The Dow fell from its record high and snapped a seven-day winning streak on Tuesday ahead the Federal Reserve's upcoming policy announcement.
The Dow Jones Industrial Average fell about 129 points, or 0.4%, to 32,825.95. The S&P 500 slipped 0.2% after setting a record high intraday and finished at 3,962.71, while the tech-heavy Nasdaq Composite clung to a gain of about 0.1% to close at 13,471.57.
The S&P 500 and Dow are still close to record highs, but there's growing concern among investors that interest rates may continue to climb, snuffing out the comeback for equities. The market fell to its session lows when the benchmark 10-year Treasury yield briefly rose above 1.62% in afternoon trading.
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Traders will get more guidance from the Federal Reserve on rates and inflation on Wednesday. The central bank kicks off its two-day meeting on Tuesday, followed by a statement and briefing from Chairman Jerome Powell the following day.
"The markets are going to be tuned in to every word" of Powell's press conference, said Rick Rieder, BlackRock's CIO for global fixed income. "If he says nothing, it will move markets. If he says a lot it will move markets."
The recent jump in bond yields has prompted a rotation out of growth stocks, as the companies' future cash flows begin to look less attractive relative to other assets.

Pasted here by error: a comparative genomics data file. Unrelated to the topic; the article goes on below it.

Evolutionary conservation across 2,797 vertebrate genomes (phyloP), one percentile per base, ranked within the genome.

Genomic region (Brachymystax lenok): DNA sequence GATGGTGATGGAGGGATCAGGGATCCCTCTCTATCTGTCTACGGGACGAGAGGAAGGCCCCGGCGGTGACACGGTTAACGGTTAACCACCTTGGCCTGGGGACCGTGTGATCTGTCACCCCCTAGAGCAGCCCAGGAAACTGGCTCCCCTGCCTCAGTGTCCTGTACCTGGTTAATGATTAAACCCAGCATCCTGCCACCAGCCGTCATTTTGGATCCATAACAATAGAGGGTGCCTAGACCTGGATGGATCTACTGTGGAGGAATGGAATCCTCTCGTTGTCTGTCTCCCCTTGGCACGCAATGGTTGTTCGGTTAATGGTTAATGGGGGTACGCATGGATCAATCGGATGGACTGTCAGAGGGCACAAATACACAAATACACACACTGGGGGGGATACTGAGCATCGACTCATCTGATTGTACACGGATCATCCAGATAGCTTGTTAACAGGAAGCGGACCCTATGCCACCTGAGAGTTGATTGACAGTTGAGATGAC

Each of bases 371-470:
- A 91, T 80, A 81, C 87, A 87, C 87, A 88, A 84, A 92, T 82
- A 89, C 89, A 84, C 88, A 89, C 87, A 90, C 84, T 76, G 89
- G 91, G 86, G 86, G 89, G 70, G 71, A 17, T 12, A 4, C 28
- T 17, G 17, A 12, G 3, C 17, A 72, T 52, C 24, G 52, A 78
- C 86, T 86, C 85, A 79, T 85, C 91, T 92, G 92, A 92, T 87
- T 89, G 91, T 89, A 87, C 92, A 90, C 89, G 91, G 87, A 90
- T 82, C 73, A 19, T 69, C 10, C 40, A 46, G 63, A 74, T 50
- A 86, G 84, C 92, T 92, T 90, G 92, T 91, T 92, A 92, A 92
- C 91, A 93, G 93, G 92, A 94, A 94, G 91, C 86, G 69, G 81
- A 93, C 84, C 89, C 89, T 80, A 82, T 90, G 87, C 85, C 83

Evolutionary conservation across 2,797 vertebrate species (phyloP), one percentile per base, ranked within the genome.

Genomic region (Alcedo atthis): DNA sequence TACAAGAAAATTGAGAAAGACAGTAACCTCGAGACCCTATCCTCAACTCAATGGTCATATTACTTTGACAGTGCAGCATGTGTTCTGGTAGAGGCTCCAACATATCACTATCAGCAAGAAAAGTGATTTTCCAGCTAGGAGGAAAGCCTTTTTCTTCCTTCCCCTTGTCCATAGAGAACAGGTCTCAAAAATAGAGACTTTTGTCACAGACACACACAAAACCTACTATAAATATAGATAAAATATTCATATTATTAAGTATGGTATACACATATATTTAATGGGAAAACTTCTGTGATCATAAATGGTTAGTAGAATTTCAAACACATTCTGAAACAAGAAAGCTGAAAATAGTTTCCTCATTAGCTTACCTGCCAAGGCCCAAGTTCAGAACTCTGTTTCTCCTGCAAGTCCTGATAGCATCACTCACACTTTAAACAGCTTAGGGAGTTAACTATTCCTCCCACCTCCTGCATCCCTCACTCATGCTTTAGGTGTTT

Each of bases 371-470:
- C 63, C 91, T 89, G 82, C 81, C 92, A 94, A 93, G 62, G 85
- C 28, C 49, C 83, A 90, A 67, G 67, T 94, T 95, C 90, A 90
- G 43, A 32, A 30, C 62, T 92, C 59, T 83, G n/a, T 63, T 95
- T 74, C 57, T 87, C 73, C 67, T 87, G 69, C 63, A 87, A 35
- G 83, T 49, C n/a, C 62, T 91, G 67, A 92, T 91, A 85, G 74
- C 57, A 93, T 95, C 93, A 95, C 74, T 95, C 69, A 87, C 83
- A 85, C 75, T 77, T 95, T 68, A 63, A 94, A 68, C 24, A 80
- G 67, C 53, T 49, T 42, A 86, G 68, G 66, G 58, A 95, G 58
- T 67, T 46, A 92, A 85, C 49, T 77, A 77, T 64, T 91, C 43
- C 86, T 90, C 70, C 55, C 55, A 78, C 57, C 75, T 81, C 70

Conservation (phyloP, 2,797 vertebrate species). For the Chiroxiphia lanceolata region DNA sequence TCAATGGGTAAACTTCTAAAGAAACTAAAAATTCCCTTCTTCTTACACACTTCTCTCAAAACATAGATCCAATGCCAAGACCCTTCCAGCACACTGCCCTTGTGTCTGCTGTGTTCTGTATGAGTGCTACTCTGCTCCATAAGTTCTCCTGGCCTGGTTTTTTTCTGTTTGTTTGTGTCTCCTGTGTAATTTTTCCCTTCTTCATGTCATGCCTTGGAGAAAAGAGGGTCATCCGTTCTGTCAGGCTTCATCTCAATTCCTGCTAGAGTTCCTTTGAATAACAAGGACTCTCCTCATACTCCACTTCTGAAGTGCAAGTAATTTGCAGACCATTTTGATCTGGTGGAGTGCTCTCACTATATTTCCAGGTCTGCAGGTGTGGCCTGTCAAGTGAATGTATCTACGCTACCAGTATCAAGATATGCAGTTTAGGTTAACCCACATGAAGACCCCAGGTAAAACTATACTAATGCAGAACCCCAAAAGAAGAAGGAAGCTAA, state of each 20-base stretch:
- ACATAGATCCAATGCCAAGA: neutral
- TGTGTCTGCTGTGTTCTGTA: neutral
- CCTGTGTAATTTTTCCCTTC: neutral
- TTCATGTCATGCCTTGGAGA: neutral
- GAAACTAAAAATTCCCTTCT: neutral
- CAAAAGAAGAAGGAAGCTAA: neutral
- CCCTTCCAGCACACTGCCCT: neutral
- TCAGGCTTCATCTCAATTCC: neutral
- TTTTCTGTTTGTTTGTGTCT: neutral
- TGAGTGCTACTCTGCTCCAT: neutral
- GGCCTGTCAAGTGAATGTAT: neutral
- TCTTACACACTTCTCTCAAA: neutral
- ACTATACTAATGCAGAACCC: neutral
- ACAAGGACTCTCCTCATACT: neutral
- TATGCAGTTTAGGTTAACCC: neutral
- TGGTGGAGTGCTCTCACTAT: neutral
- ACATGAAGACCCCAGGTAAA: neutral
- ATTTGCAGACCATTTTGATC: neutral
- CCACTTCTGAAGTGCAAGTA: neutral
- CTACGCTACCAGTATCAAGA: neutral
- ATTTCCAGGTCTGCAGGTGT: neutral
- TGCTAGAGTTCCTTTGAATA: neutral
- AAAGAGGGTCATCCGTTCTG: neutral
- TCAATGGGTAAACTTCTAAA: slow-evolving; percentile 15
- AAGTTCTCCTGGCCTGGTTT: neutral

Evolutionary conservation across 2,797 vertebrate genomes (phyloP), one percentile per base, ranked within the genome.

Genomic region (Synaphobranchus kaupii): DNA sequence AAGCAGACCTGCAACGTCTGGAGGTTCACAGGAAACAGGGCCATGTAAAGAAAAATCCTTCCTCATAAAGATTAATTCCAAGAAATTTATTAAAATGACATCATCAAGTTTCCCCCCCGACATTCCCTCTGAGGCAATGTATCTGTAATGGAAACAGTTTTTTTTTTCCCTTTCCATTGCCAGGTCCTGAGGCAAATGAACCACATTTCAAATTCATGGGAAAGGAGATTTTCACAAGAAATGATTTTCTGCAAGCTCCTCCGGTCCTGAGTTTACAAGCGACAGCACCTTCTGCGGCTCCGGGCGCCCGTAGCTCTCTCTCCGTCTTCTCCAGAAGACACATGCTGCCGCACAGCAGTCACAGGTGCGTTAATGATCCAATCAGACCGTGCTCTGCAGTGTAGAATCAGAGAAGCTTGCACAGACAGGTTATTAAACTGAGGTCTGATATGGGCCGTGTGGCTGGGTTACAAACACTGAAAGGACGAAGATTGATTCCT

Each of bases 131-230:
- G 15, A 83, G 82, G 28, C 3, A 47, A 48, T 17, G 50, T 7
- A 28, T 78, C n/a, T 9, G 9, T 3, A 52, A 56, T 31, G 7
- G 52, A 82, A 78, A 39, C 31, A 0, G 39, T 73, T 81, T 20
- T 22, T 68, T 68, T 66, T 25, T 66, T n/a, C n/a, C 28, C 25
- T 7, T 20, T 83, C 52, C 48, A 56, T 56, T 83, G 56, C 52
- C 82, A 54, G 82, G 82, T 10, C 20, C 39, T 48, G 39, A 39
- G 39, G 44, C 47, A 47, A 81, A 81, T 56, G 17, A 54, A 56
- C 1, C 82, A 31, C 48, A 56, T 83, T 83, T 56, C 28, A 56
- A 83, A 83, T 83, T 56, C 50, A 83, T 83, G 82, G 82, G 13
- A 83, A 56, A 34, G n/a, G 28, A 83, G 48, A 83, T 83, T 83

"The distribution of COVID-19 vaccines is bringing us closer to a fully reopened economy and is likely the most important factor in assessing economic growth prospects for 2021," noted strategists at LPL Financial. "We expect interest rates to fade as a threat to markets," the firm added.
The market on Tuesday was supported by megacap tech stocks, with Apple and Google-parent Alphabet each rising 1.3% and 1.4% and Amazon adding 0.3%. Apple and Amazon have underperformed in recent months as investors have shifted from growth stocks to value plays, but some of the more mature tech stocks now appear less expensive, according to some strategists.
"These are highly profitable businesses with excellent balance sheets," said Angelo Kourkafas, an investment strategist at Edward Jones. "They could be relative underperformers, but I have hard time, based on the valuations they're trading at, imagining that they could have a severe or sustained pullback."
February retail sales fell by more than expected, down 3%, data released Tuesday showed, reflecting in part a month marked by severe weather across the United States. However, January's retail sales figures was revised upward to a 7.6% jump from a 5.3% increase, so the markets largely ignored the number.
The calm in stocks on Tuesday was reflected in the Cboe Volatility Index, which fell below 20 and hit its lowest level since February of last year. The index measure the size of expected future price moves for stocks implied by options pricing.
Tuesday's market action followed a positive day for the three major indexes. During Monday's session, the Dow jumped 174 points, notching its 21st record intraday high of the year and 14th record closing high of 2021. The S&P 500, meanwhile, gained 0.64% for its 13th record closing high of the year, and the Nasdaq Composite gained 1.05%.